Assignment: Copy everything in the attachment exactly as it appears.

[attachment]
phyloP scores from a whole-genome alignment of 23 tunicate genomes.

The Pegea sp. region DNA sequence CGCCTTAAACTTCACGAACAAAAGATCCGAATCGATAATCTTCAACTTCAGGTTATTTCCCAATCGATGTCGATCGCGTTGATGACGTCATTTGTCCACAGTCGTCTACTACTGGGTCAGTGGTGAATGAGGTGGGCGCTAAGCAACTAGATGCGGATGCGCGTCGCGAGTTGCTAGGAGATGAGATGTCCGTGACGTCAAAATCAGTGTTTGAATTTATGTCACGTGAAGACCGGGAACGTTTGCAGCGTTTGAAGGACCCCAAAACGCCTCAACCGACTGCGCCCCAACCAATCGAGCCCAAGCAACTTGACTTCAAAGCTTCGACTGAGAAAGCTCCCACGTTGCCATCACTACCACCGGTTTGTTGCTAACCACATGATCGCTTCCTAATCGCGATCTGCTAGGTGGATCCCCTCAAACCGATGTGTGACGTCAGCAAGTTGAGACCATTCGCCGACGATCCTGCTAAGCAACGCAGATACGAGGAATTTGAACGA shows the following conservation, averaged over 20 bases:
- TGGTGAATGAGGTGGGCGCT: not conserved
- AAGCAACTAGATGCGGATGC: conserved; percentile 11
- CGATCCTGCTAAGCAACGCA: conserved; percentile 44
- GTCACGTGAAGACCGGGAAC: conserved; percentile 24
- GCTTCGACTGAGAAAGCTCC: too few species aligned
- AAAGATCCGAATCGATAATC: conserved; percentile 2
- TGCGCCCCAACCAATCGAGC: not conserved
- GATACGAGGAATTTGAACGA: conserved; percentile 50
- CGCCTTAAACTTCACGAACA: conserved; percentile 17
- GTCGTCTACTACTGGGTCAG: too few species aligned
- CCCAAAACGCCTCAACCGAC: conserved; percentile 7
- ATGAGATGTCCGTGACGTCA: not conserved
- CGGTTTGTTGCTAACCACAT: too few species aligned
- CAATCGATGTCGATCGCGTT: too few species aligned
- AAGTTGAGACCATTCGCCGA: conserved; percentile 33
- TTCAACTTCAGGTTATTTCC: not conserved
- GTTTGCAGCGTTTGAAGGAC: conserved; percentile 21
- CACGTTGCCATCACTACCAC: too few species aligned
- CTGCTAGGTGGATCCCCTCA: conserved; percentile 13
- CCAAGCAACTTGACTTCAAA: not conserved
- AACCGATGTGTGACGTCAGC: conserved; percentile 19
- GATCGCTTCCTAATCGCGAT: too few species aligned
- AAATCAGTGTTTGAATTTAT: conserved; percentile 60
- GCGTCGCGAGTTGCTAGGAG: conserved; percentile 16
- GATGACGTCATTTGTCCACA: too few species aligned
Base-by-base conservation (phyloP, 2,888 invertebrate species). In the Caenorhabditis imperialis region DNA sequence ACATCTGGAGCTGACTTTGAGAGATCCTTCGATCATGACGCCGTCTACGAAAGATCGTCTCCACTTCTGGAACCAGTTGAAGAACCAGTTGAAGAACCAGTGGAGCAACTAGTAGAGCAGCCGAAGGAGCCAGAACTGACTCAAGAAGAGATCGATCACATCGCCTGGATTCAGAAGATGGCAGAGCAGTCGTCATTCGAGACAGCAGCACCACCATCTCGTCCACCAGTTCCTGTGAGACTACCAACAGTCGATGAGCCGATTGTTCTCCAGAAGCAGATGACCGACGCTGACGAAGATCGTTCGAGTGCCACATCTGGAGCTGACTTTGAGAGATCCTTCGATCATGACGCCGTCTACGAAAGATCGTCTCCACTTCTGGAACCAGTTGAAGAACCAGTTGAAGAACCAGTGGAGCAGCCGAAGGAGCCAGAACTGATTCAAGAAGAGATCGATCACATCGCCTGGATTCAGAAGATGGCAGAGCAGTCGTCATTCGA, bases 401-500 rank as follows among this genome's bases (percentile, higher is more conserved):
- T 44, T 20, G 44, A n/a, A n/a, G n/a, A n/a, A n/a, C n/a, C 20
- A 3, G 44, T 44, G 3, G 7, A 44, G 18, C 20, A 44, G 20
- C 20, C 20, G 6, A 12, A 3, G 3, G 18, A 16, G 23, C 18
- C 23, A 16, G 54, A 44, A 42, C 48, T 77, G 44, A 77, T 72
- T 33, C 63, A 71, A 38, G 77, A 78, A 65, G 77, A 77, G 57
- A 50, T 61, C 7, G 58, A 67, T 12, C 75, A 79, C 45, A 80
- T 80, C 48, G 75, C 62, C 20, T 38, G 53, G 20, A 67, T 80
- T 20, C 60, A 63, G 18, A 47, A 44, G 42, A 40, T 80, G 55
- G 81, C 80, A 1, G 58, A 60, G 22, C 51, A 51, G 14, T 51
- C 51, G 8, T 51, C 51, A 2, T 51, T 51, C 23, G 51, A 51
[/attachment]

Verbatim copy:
phyloP scores from a whole-genome alignment of 23 tunicate genomes.

The Pegea sp. region DNA sequence CGCCTTAAACTTCACGAACAAAAGATCCGAATCGATAATCTTCAACTTCAGGTTATTTCCCAATCGATGTCGATCGCGTTGATGACGTCATTTGTCCACAGTCGTCTACTACTGGGTCAGTGGTGAATGAGGTGGGCGCTAAGCAACTAGATGCGGATGCGCGTCGCGAGTTGCTAGGAGATGAGATGTCCGTGACGTCAAAATCAGTGTTTGAATTTATGTCACGTGAAGACCGGGAACGTTTGCAGCGTTTGAAGGACCCCAAAACGCCTCAACCGACTGCGCCCCAACCAATCGAGCCCAAGCAACTTGACTTCAAAGCTTCGACTGAGAAAGCTCCCACGTTGCCATCACTACCACCGGTTTGTTGCTAACCACATGATCGCTTCCTAATCGCGATCTGCTAGGTGGATCCCCTCAAACCGATGTGTGACGTCAGCAAGTTGAGACCATTCGCCGACGATCCTGCTAAGCAACGCAGATACGAGGAATTTGAACGA shows the following conservation, averaged over 20 bases:
- TGGTGAATGAGGTGGGCGCT: not conserved
- AAGCAACTAGATGCGGATGC: conserved; percentile 11
- CGATCCTGCTAAGCAACGCA: conserved; percentile 44
- GTCACGTGAAGACCGGGAAC: conserved; percentile 24
- GCTTCGACTGAGAAAGCTCC: too few species aligned
- AAAGATCCGAATCGATAATC: conserved; percentile 2
- TGCGCCCCAACCAATCGAGC: not conserved
- GATACGAGGAATTTGAACGA: conserved; percentile 50
- CGCCTTAAACTTCACGAACA: conserved; percentile 17
- GTCGTCTACTACTGGGTCAG: too few species aligned
- CCCAAAACGCCTCAACCGAC: conserved; percentile 7
- ATGAGATGTCCGTGACGTCA: not conserved
- CGGTTTGTTGCTAACCACAT: too few species aligned
- CAATCGATGTCGATCGCGTT: too few species aligned
- AAGTTGAGACCATTCGCCGA: conserved; percentile 33
- TTCAACTTCAGGTTATTTCC: not conserved
- GTTTGCAGCGTTTGAAGGAC: conserved; percentile 21
- CACGTTGCCATCACTACCAC: too few species aligned
- CTGCTAGGTGGATCCCCTCA: conserved; percentile 13
- CCAAGCAACTTGACTTCAAA: not conserved
- AACCGATGTGTGACGTCAGC: conserved; percentile 19
- GATCGCTTCCTAATCGCGAT: too few species aligned
- AAATCAGTGTTTGAATTTAT: conserved; percentile 60
- GCGTCGCGAGTTGCTAGGAG: conserved; percentile 16
- GATGACGTCATTTGTCCACA: too few species aligned
Base-by-base conservation (phyloP, 2,888 invertebrate species). In the Caenorhabditis imperialis region DNA sequence ACATCTGGAGCTGACTTTGAGAGATCCTTCGATCATGACGCCGTCTACGAAAGATCGTCTCCACTTCTGGAACCAGTTGAAGAACCAGTTGAAGAACCAGTGGAGCAACTAGTAGAGCAGCCGAAGGAGCCAGAACTGACTCAAGAAGAGATCGATCACATCGCCTGGATTCAGAAGATGGCAGAGCAGTCGTCATTCGAGACAGCAGCACCACCATCTCGTCCACCAGTTCCTGTGAGACTACCAACAGTCGATGAGCCGATTGTTCTCCAGAAGCAGATGACCGACGCTGACGAAGATCGTTCGAGTGCCACATCTGGAGCTGACTTTGAGAGATCCTTCGATCATGACGCCGTCTACGAAAGATCGTCTCCACTTCTGGAACCAGTTGAAGAACCAGTTGAAGAACCAGTGGAGCAGCCGAAGGAGCCAGAACTGATTCAAGAAGAGATCGATCACATCGCCTGGATTCAGAAGATGGCAGAGCAGTCGTCATTCGA, bases 401-500 rank as follows among this genome's bases (percentile, higher is more conserved):
- T 44, T 20, G 44, A n/a, A n/a, G n/a, A n/a, A n/a, C n/a, C 20
- A 3, G 44, T 44, G 3, G 7, A 44, G 18, C 20, A 44, G 20
- C 20, C 20, G 6, A 12, A 3, G 3, G 18, A 16, G 23, C 18
- C 23, A 16, G 54, A 44, A 42, C 48, T 77, G 44, A 77, T 72
- T 33, C 63, A 71, A 38, G 77, A 78, A 65, G 77, A 77, G 57
- A 50, T 61, C 7, G 58, A 67, T 12, C 75, A 79, C 45, A 80
- T 80, C 48, G 75, C 62, C 20, T 38, G 53, G 20, A 67, T 80
- T 20, C 60, A 63, G 18, A 47, A 44, G 42, A 40, T 80, G 55
- G 81, C 80, A 1, G 58, A 60, G 22, C 51, A 51, G 14, T 51
- C 51, G 8, T 51, C 51, A 2, T 51, T 51, C 23, G 51, A 51